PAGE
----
These beeps in my life are constantly reprimanding me that I am not living my life up to their standards. The car beep starts shrieking the moment it sees me and won’t stop until my seat belt is fastened tight. I mean, I need some breathing space! And then when I am happy that I have fulfilled all the ‘beep’ rules… my Facebook chat window beeps!

Son’s Room:
These days whenever I enter my son’s room, I have to look good. Brush my hair, dab a little lipstick, adjust my tattered home clothes. Why? Because he is always on Skype, chatting with someone. I walk in full view of a stranger from his laptop staring at me. “Who’s that?” “Your minder?” Every time I have to knock, peep, say, “Hello! Is anyone there?”, sometimes, even when the room’s empty.

Life was much simpler those days. We didn’t have cell-phones to carry to school, picnics or hang-outs. But our parents never panicked if we were a tad late. We never had computers and so friends were constantly hanging out. Laughing with each other, going shopping together, eying handsome men or beautiful women, reading books, romancing in the library…. It was all so charming.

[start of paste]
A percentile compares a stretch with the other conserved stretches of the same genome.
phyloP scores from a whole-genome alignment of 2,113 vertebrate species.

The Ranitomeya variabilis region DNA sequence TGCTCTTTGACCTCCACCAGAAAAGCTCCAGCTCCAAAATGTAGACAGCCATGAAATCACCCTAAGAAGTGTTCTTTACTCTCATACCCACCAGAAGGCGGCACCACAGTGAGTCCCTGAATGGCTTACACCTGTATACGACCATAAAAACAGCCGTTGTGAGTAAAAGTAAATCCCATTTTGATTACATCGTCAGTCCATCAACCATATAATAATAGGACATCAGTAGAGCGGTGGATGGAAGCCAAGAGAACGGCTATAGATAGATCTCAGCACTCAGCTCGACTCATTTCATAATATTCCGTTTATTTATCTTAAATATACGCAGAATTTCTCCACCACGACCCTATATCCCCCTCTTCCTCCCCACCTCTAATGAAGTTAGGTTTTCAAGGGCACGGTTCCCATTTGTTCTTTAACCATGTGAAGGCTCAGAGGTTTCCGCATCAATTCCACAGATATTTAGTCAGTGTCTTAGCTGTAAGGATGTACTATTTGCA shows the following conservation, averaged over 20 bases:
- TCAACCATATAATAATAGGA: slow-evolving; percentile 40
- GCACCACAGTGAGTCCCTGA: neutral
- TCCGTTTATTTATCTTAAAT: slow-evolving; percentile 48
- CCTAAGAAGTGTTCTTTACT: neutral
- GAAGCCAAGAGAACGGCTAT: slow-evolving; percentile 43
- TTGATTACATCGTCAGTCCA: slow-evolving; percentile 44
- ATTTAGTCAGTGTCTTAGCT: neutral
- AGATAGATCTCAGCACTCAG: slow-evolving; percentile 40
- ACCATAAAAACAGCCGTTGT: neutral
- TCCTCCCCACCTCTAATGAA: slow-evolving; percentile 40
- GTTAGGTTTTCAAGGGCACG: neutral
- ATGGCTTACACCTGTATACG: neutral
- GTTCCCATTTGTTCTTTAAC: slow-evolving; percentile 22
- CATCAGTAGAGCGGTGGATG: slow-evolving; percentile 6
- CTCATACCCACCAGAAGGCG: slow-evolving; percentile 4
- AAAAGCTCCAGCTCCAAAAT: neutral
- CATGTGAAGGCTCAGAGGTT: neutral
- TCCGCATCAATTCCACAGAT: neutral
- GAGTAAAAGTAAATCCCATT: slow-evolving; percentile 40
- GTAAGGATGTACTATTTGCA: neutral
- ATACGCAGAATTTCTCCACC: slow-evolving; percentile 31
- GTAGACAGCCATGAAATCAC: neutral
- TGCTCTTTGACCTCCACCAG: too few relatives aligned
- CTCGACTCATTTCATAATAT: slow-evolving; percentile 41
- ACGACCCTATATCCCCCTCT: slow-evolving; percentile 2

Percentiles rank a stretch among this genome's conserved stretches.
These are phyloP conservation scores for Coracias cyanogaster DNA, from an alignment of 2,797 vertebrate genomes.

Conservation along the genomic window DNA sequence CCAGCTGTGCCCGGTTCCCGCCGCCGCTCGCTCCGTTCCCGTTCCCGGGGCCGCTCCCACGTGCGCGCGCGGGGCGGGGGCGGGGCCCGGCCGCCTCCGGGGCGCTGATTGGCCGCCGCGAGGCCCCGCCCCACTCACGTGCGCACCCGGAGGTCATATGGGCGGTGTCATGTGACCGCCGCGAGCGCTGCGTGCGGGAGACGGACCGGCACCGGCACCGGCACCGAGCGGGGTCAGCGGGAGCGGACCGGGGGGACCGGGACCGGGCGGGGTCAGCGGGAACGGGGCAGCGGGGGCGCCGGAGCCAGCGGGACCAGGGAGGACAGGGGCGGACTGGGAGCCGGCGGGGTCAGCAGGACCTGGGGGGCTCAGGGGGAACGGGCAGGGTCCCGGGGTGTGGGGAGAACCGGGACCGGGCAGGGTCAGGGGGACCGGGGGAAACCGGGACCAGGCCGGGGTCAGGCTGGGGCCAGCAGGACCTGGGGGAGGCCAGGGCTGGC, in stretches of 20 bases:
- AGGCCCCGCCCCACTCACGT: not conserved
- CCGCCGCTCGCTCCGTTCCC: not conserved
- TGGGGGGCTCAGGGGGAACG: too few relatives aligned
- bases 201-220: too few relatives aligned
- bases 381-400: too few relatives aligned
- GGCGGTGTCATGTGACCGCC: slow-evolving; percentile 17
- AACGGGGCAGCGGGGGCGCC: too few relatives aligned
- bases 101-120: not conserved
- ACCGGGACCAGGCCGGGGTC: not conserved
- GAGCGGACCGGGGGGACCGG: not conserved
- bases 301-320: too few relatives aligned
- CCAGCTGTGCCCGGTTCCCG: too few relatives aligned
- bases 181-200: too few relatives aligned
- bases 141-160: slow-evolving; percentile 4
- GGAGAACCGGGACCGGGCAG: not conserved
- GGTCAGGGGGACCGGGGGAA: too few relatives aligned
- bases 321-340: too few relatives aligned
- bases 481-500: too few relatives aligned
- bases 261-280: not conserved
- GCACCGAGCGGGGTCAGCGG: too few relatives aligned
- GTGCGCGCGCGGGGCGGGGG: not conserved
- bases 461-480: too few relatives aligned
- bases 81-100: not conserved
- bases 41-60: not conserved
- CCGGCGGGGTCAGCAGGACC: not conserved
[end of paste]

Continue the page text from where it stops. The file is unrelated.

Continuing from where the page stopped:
With the world getting crammed up inside ‘tabs’ on a computer screen, most relationships are getting virtual.
Poke: The other day my son ‘poked’ me: no, not physically, but virtually, on Facebook, from his computer, sitting right next to me! I was :O

Sigh!! These relationships I share with technology around are simply falling apart!

Published in Generation Next newspaper, Nov 23, 2011 (Read it here)
By Kaberi Chatterjee